Agronomy and Horticulture Department


Date of this Version



Nature Food | VOL 2 | Octobe r 2021 | 773–779.


open access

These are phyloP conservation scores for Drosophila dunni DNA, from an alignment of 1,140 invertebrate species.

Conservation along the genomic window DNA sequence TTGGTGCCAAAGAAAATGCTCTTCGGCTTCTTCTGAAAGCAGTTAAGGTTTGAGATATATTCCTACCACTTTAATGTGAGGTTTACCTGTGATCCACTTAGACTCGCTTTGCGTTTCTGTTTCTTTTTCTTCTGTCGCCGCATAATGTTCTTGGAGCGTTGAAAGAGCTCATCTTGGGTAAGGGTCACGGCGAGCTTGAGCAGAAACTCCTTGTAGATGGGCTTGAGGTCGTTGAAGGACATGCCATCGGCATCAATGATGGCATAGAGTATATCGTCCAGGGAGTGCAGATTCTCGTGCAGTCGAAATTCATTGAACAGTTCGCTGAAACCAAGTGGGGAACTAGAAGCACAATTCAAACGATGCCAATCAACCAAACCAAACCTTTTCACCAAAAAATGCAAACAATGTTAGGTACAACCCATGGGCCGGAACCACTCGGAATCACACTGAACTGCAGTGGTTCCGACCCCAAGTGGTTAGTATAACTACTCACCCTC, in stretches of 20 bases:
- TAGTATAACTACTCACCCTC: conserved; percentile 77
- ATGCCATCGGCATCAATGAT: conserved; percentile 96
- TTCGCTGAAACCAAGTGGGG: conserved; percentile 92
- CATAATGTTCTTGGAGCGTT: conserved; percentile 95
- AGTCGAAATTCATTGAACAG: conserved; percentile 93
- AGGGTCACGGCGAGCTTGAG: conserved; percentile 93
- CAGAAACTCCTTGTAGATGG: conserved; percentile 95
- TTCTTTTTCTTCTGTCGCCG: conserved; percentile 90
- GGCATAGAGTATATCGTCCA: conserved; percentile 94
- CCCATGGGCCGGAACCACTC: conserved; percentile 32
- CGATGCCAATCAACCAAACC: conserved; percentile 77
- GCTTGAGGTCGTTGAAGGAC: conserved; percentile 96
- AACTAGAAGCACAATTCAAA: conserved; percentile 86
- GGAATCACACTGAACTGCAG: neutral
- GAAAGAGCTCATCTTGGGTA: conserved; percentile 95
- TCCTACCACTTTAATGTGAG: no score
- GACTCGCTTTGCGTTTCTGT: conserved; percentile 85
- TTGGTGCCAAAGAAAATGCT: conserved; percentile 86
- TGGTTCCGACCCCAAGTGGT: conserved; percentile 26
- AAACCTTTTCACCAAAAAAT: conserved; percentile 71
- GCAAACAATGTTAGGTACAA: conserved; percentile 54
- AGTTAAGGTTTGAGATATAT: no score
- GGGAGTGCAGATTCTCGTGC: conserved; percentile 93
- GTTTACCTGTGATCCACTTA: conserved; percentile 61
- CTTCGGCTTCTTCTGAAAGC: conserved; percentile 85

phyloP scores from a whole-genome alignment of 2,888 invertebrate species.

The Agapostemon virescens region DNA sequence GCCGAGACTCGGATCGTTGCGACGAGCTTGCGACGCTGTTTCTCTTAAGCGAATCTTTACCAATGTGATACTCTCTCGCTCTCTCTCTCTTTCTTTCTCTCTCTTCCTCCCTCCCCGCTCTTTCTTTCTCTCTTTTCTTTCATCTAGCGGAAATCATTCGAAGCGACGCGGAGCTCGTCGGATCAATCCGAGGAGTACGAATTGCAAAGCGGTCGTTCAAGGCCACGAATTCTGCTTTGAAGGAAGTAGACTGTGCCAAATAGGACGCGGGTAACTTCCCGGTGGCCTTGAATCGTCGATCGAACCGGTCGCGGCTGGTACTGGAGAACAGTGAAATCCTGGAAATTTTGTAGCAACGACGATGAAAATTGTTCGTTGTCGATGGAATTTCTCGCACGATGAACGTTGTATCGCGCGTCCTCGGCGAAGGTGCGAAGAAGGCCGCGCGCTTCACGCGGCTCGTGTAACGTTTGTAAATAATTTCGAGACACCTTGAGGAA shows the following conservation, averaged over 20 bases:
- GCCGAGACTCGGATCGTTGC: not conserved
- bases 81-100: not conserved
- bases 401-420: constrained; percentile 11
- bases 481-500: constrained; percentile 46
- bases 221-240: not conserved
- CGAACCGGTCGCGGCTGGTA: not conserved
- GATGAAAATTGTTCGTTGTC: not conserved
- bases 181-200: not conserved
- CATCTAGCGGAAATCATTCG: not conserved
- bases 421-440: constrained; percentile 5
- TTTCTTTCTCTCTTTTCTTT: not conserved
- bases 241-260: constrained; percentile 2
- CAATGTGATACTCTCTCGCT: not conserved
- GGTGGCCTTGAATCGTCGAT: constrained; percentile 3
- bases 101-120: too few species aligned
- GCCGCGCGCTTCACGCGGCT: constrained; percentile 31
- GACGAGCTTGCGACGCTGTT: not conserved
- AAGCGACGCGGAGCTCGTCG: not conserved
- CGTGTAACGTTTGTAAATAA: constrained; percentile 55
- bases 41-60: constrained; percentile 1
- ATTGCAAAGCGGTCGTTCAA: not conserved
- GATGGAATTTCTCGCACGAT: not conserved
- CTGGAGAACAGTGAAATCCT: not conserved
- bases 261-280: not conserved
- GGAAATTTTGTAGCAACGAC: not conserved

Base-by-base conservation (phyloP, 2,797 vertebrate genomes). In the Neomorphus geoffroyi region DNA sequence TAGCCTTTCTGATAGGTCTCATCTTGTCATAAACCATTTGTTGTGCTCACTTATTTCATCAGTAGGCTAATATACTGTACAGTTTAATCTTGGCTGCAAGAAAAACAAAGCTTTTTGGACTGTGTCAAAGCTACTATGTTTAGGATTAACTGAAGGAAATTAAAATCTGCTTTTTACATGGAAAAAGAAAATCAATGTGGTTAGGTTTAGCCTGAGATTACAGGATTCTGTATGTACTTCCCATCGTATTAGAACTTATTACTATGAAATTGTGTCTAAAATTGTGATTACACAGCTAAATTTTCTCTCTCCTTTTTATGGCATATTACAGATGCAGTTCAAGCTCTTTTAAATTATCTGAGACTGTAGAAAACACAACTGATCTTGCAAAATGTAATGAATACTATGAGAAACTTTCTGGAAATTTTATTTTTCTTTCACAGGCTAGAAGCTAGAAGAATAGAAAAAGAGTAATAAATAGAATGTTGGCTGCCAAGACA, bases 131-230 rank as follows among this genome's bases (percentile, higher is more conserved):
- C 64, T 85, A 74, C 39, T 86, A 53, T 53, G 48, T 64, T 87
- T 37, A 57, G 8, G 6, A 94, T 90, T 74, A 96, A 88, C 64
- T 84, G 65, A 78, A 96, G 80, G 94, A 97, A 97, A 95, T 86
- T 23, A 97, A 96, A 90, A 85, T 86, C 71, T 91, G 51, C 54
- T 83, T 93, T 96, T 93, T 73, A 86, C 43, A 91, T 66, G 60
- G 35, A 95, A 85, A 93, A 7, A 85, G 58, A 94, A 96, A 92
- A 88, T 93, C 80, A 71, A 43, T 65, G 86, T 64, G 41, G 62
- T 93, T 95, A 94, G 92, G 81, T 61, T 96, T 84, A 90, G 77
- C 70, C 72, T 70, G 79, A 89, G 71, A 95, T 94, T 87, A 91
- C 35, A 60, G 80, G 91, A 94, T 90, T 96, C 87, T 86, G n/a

Food security interventions and policies need reliable estimates of crop production and the scope to enhance production on existing cropland. Here we assess the performance of two widely used ‘top-down’ gridded frameworks (Global Agro-ecological Zones and Agricultural Model Intercomparison and Improvement Project) versus an alternative ‘bottom-up’ approach (Global Yield Gap Atlas). The Global Yield Gap Atlas estimates extra production potential locally for a number of sites representing major breadbaskets and then upscales the results to larger spatial scales. We find that estimates from top-down frameworks are alarmingly unlikely, with estimated potential production being lower than current farm production at some locations. The consequences of using these coarse estimates to predict food security are illustrated by an example for sub-Saharan Africa, where using different approaches would lead to different prognoses about future cereal self-sufficiency. Our study shows that foresight about food security and associated agriculture research priority setting based on yield potential and yield gaps derived from top-down approaches are subject to a high degree of uncertainty and would benefit from incorporating estimates from bottom-up approaches.